Characteristics of benign and malignant neoplasms

Nothing is more important to the patient with a tumor than being told “It is benign.” In most instances such a prediction can be made with remarkable accuracy based on long-established clinical and anatomic criteria, but some neoplasms defy easy characterization. Certain features may indicate innocence, and others may indicate malignancy. These problems are not the rule, however, and there are four fundamental features by which benign and malignant tumors can be distinguished. These are differentiation and anaplasia, rate of growth, local invasion, and metastasis. (Robbins Pathology, 8th eddition)

Differentiation and Anaplasia

Differentiation and anaplasia refer only to the parenchymal cells that constitute the transformed elements of neoplasms. The differentiation of parenchymal cells refers to the extent to which they resemble their normal forebears morphologically and functionally. The stroma carrying the blood supply is crucial to the growth of tumors but does not aid in the separation of benign from malignant ones. The amount of stromal connective tissue does determine, however, the consistency of a neoplasm. Certain cancers induce a dense, abundant fibrous stroma (desmoplasia), making them hard, so-called scirrhous tumors.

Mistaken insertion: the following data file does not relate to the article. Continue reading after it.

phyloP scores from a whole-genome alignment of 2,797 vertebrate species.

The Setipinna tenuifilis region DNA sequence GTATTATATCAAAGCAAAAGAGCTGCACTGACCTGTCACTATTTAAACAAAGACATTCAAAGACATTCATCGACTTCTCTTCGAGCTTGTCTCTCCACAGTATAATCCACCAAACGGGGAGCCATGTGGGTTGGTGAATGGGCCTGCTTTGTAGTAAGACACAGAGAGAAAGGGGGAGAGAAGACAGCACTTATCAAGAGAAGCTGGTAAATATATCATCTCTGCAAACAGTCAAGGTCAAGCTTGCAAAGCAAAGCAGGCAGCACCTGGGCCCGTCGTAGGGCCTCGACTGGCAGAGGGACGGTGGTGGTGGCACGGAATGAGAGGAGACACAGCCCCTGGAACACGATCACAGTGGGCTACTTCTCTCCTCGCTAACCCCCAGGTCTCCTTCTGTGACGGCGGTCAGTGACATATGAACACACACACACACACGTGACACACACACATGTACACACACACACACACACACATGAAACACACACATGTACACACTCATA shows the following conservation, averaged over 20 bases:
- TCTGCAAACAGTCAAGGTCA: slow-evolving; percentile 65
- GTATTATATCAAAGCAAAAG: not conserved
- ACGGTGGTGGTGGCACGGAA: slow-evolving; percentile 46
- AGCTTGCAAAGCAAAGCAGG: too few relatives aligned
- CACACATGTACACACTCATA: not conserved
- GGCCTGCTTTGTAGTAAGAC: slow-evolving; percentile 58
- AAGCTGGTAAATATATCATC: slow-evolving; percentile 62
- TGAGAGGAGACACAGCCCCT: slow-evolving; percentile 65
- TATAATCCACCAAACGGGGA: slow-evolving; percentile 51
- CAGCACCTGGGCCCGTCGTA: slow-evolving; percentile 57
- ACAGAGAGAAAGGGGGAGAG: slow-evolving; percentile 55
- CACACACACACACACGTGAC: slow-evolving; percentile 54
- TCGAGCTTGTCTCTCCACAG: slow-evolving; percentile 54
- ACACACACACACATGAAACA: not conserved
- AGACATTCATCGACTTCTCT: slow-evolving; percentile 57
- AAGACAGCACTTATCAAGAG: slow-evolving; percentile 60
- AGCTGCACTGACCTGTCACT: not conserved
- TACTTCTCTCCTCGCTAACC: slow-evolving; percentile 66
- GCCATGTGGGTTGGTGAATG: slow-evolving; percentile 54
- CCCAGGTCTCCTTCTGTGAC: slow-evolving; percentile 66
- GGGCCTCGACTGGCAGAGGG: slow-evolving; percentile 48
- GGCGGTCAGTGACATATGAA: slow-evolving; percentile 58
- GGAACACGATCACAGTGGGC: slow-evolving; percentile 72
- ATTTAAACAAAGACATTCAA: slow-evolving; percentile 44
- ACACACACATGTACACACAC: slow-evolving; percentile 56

Benign neoplasms are composed of well-differentiated cells that closely resemble their normal counterparts. A lipoma is made up of mature fat cells laden with cytoplasmic lipid vacuoles, and a chondroma is made up of mature cartilage cells that synthesize their usual cartilaginous matrix-evidence of morphologic and functional differentiation. In well-differentiated benign tumors, mitoses are extremely scant in number and are of normal configuration.

Malignant neoplasms are characterized by a wide range of parenchymal cell differentiation, from surprisingly well differentiated to completely undifferentiated. For example, well-differentiated adenocarcinomas of the thyroid may contain normal-appearing follicles. Such tumors sometimes may be difficult to distinguish from benign proliferations. Between the two extremes lie tumors loosely referred to as moderately well differentiated.

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